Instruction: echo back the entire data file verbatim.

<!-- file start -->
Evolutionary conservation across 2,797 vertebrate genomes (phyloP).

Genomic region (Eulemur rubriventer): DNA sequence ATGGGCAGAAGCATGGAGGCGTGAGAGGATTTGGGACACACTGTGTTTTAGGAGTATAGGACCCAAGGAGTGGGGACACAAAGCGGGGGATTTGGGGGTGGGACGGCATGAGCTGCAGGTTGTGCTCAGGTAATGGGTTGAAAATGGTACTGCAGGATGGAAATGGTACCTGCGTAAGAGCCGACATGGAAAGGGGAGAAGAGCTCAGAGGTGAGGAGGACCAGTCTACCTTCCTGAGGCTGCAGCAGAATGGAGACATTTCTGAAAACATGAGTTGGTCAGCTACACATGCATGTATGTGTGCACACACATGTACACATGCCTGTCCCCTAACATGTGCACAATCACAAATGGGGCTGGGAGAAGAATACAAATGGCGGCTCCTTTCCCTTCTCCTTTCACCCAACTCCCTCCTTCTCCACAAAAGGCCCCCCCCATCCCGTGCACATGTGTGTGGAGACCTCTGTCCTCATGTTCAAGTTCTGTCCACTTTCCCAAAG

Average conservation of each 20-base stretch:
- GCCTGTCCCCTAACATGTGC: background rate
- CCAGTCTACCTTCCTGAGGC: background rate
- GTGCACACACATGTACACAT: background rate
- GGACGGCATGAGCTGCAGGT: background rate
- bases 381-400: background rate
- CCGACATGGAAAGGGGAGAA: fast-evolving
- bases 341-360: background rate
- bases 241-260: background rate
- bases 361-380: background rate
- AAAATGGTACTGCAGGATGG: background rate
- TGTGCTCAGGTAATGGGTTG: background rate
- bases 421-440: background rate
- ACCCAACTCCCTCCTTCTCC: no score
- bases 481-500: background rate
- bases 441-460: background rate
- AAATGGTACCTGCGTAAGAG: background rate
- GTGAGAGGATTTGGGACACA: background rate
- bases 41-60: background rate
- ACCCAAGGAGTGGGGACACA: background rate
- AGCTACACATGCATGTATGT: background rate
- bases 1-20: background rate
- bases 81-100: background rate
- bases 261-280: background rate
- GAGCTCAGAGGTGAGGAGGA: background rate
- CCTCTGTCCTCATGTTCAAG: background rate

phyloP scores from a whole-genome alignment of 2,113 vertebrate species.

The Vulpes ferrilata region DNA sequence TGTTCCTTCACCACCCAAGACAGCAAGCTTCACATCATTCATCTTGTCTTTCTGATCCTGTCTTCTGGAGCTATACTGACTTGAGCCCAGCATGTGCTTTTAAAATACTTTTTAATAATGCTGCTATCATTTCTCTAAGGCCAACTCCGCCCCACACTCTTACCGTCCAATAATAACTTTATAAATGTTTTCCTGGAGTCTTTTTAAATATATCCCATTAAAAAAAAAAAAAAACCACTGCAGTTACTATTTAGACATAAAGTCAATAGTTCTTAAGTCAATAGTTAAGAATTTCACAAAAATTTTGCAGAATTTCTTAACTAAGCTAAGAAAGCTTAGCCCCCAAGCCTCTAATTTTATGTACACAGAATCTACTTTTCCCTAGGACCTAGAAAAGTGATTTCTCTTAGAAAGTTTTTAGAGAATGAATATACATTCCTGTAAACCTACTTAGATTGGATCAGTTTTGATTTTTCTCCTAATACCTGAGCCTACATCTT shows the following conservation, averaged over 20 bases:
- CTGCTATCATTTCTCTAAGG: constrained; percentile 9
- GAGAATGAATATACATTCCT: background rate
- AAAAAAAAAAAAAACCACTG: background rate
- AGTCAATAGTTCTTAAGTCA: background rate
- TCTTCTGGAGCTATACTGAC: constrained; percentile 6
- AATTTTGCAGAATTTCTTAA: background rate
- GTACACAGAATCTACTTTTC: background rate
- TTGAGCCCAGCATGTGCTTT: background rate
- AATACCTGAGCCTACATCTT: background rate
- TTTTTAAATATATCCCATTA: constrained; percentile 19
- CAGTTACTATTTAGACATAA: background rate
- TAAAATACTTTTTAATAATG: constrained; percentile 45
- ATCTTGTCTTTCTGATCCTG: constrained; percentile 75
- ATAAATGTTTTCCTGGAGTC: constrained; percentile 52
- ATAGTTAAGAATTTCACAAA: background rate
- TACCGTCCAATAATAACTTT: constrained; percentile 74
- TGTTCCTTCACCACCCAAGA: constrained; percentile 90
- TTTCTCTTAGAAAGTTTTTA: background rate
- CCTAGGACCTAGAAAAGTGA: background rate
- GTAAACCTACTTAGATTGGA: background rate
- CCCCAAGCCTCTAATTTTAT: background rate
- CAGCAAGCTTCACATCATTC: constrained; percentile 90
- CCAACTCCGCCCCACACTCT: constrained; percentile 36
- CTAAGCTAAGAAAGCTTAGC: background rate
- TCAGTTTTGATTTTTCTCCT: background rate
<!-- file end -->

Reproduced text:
Evolutionary conservation across 2,797 vertebrate genomes (phyloP).

Genomic region (Eulemur rubriventer): DNA sequence ATGGGCAGAAGCATGGAGGCGTGAGAGGATTTGGGACACACTGTGTTTTAGGAGTATAGGACCCAAGGAGTGGGGACACAAAGCGGGGGATTTGGGGGTGGGACGGCATGAGCTGCAGGTTGTGCTCAGGTAATGGGTTGAAAATGGTACTGCAGGATGGAAATGGTACCTGCGTAAGAGCCGACATGGAAAGGGGAGAAGAGCTCAGAGGTGAGGAGGACCAGTCTACCTTCCTGAGGCTGCAGCAGAATGGAGACATTTCTGAAAACATGAGTTGGTCAGCTACACATGCATGTATGTGTGCACACACATGTACACATGCCTGTCCCCTAACATGTGCACAATCACAAATGGGGCTGGGAGAAGAATACAAATGGCGGCTCCTTTCCCTTCTCCTTTCACCCAACTCCCTCCTTCTCCACAAAAGGCCCCCCCCATCCCGTGCACATGTGTGTGGAGACCTCTGTCCTCATGTTCAAGTTCTGTCCACTTTCCCAAAG

Average conservation of each 20-base stretch:
- GCCTGTCCCCTAACATGTGC: background rate
- CCAGTCTACCTTCCTGAGGC: background rate
- GTGCACACACATGTACACAT: background rate
- GGACGGCATGAGCTGCAGGT: background rate
- bases 381-400: background rate
- CCGACATGGAAAGGGGAGAA: fast-evolving
- bases 341-360: background rate
- bases 241-260: background rate
- bases 361-380: background rate
- AAAATGGTACTGCAGGATGG: background rate
- TGTGCTCAGGTAATGGGTTG: background rate
- bases 421-440: background rate
- ACCCAACTCCCTCCTTCTCC: no score
- bases 481-500: background rate
- bases 441-460: background rate
- AAATGGTACCTGCGTAAGAG: background rate
- GTGAGAGGATTTGGGACACA: background rate
- bases 41-60: background rate
- ACCCAAGGAGTGGGGACACA: background rate
- AGCTACACATGCATGTATGT: background rate
- bases 1-20: background rate
- bases 81-100: background rate
- bases 261-280: background rate
- GAGCTCAGAGGTGAGGAGGA: background rate
- CCTCTGTCCTCATGTTCAAG: background rate

phyloP scores from a whole-genome alignment of 2,113 vertebrate species.

The Vulpes ferrilata region DNA sequence TGTTCCTTCACCACCCAAGACAGCAAGCTTCACATCATTCATCTTGTCTTTCTGATCCTGTCTTCTGGAGCTATACTGACTTGAGCCCAGCATGTGCTTTTAAAATACTTTTTAATAATGCTGCTATCATTTCTCTAAGGCCAACTCCGCCCCACACTCTTACCGTCCAATAATAACTTTATAAATGTTTTCCTGGAGTCTTTTTAAATATATCCCATTAAAAAAAAAAAAAAACCACTGCAGTTACTATTTAGACATAAAGTCAATAGTTCTTAAGTCAATAGTTAAGAATTTCACAAAAATTTTGCAGAATTTCTTAACTAAGCTAAGAAAGCTTAGCCCCCAAGCCTCTAATTTTATGTACACAGAATCTACTTTTCCCTAGGACCTAGAAAAGTGATTTCTCTTAGAAAGTTTTTAGAGAATGAATATACATTCCTGTAAACCTACTTAGATTGGATCAGTTTTGATTTTTCTCCTAATACCTGAGCCTACATCTT shows the following conservation, averaged over 20 bases:
- CTGCTATCATTTCTCTAAGG: constrained; percentile 9
- GAGAATGAATATACATTCCT: background rate
- AAAAAAAAAAAAAACCACTG: background rate
- AGTCAATAGTTCTTAAGTCA: background rate
- TCTTCTGGAGCTATACTGAC: constrained; percentile 6
- AATTTTGCAGAATTTCTTAA: background rate
- GTACACAGAATCTACTTTTC: background rate
- TTGAGCCCAGCATGTGCTTT: background rate
- AATACCTGAGCCTACATCTT: background rate
- TTTTTAAATATATCCCATTA: constrained; percentile 19
- CAGTTACTATTTAGACATAA: background rate
- TAAAATACTTTTTAATAATG: constrained; percentile 45
- ATCTTGTCTTTCTGATCCTG: constrained; percentile 75
- ATAAATGTTTTCCTGGAGTC: constrained; percentile 52
- ATAGTTAAGAATTTCACAAA: background rate
- TACCGTCCAATAATAACTTT: constrained; percentile 74
- TGTTCCTTCACCACCCAAGA: constrained; percentile 90
- TTTCTCTTAGAAAGTTTTTA: background rate
- CCTAGGACCTAGAAAAGTGA: background rate
- GTAAACCTACTTAGATTGGA: background rate
- CCCCAAGCCTCTAATTTTAT: background rate
- CAGCAAGCTTCACATCATTC: constrained; percentile 90
- CCAACTCCGCCCCACACTCT: constrained; percentile 36
- CTAAGCTAAGAAAGCTTAGC: background rate
- TCAGTTTTGATTTTTCTCCT: background rate